Mascots Generate More Social Media Buzz for Brands Than Celebrities, Study Reveals

Fictional characters might be better spokespeople for brands than celebrities on social media sites, according to analysts at the global social media monitoring software company Synthesio.

“On social media, you get answers to questions you didn’t ask,” said Loic Moisand, co-founder and CEO of Synthesio, in a recent interview.

Because brands are only a small part of the online dialogue between consumers and celebrities, their celebrity endorsement efforts are much more scattered than they would be on television or in print.

When consumers Tweet about Alec Baldwin, for example, they could be talking about him as the celebrity endorser of Capital One, but they could also be talking about one of his other acting roles. With the Pillsbury Doughboy, there is no way to separate the Doughboy from the name of the brand he sells.

More than half of the celebrities Synthesio monitored generated less than 1 percent of all social media mentions about the brands they were paid to endorse. Meanwhile, mascots like the Pillsbury Doughboy and the Aflac duck captured as much as 22 percent of the conversations about their respective brands.

In the tables below, Synthesio has ranked the top celebrity spokespeople and brand mascots by the amount of social media buzz they produced in connection with their brands.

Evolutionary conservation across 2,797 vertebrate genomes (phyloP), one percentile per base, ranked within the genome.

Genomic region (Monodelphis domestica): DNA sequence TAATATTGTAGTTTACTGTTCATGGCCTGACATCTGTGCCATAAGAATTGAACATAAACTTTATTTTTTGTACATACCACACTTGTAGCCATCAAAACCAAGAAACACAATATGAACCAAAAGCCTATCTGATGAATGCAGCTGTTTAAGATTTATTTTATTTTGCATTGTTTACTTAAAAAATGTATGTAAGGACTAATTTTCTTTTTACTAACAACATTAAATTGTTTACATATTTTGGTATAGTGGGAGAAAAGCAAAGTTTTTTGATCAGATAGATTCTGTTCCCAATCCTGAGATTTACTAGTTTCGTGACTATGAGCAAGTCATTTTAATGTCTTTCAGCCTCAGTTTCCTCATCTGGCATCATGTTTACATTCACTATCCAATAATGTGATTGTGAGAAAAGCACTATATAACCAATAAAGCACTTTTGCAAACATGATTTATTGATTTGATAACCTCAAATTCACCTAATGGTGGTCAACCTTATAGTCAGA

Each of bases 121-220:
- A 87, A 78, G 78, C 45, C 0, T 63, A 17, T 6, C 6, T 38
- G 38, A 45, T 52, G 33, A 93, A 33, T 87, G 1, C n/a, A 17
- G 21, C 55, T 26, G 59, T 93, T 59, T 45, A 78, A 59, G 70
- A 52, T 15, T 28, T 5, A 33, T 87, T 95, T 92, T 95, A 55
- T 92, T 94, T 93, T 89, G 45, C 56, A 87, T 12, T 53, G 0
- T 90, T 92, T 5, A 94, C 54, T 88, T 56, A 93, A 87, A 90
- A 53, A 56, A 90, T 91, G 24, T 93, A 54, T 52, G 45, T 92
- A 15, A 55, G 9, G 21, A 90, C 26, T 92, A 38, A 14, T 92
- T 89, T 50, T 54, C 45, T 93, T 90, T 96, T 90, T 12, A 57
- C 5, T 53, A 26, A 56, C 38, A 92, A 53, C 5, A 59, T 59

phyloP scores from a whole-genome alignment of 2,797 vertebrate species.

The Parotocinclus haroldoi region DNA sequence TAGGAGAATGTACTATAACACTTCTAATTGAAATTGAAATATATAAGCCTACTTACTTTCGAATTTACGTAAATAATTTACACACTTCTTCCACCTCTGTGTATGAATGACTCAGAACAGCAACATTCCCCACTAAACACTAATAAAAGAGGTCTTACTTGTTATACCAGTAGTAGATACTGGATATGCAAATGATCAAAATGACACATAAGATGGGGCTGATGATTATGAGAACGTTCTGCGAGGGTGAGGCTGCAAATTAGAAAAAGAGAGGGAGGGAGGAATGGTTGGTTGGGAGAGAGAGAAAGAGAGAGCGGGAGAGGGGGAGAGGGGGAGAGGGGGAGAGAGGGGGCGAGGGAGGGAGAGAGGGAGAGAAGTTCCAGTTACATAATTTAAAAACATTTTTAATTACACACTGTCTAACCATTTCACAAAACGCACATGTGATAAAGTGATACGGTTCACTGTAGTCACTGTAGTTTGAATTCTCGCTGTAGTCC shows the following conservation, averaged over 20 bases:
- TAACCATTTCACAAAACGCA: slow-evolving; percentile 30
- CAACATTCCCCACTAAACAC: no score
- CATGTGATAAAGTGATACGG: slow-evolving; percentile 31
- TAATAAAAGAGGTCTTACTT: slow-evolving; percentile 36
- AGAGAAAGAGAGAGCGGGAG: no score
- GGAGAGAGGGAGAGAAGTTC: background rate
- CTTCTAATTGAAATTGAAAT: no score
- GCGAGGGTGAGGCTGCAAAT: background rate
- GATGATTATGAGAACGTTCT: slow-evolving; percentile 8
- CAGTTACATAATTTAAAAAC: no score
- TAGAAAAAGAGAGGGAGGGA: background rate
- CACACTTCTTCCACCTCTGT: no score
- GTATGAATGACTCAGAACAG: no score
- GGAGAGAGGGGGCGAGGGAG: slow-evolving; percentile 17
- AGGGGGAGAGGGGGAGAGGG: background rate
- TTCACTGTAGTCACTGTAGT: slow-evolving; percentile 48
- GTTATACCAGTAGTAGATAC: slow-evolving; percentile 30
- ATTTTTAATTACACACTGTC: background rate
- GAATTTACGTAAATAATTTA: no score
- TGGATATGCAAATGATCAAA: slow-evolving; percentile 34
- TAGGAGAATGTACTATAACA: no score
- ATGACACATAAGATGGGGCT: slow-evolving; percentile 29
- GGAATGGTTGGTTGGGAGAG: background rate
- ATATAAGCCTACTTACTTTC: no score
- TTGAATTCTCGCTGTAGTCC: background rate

Celebrities

Rank

Brand

Celebrity Endorser

% of Total Brand’s Social Media Buzz

1.

GoDaddy

Danica Patrick

12.72%

2.

Cover Girl

Rihanna

3.19%

3.

Nike

LeBron James

1.73%

4.

Capital One

Alec Baldwin

1.36%

5.

Smart Water

Jennifer Aniston

0.32%

6.

Subway

Michael Phelps

0.29%

7.

Bud Light

Justin Timberlake

0.21%

8.

Blackberry

Alicia Keys

0.16%

9.

Pepsi

Sofia Vergara

0.04%

10.

Nikon

Ashton Kutcher

0.02%

 

Mascots

Rank

Brand

Mascot Endorser

% of Total Brand’s Social Media Buzz

1.

Pillsbury

Doughboy

22.14%

2.

Aflac

Duck

11.82%

3.

Progressive

Flo

6.85%

4.

Geico

Gecko

6.15%

5.

Frosted Flakes

Tony the Tiger

0.59%

Race car driver Danica Patrick has been successful at endorsing a brand on social media, Synthesio found, because she often mentions GoDaddy in her Tweets from her personal handle. Celebrities who leave it to their followers to mention them and the brand are less effective.

Unlike mascots, celebrities also have to balance their endorsement duties with promoting their other projects and talking to fans on social media.

While inventing a mascot arguably poses a greater risk than latching on to a famous person, the cost of hiring creative professionals to build campaigns around them might pay for itself over time. Just look at Tony the Tiger, who has been selling cereal since the 1950′s. He gets more brand mentions than Ashton Kutcher, Sofia Vergara, Alicia Keys, and Justin Timberlake combined.

“As these brand mascots are basically the brand, they don’t have another job so all of their efforts can be spent promoting the brand and engaging with its online community,” Moisand said in a statement. “In traditional marketing, celebrity endorsements are extremely valuable, but for social media purposes, they don’t appear to be. Our research seems to confirm that mascots are the way to go online: they are popular, have no competing agendas and they work for free.”

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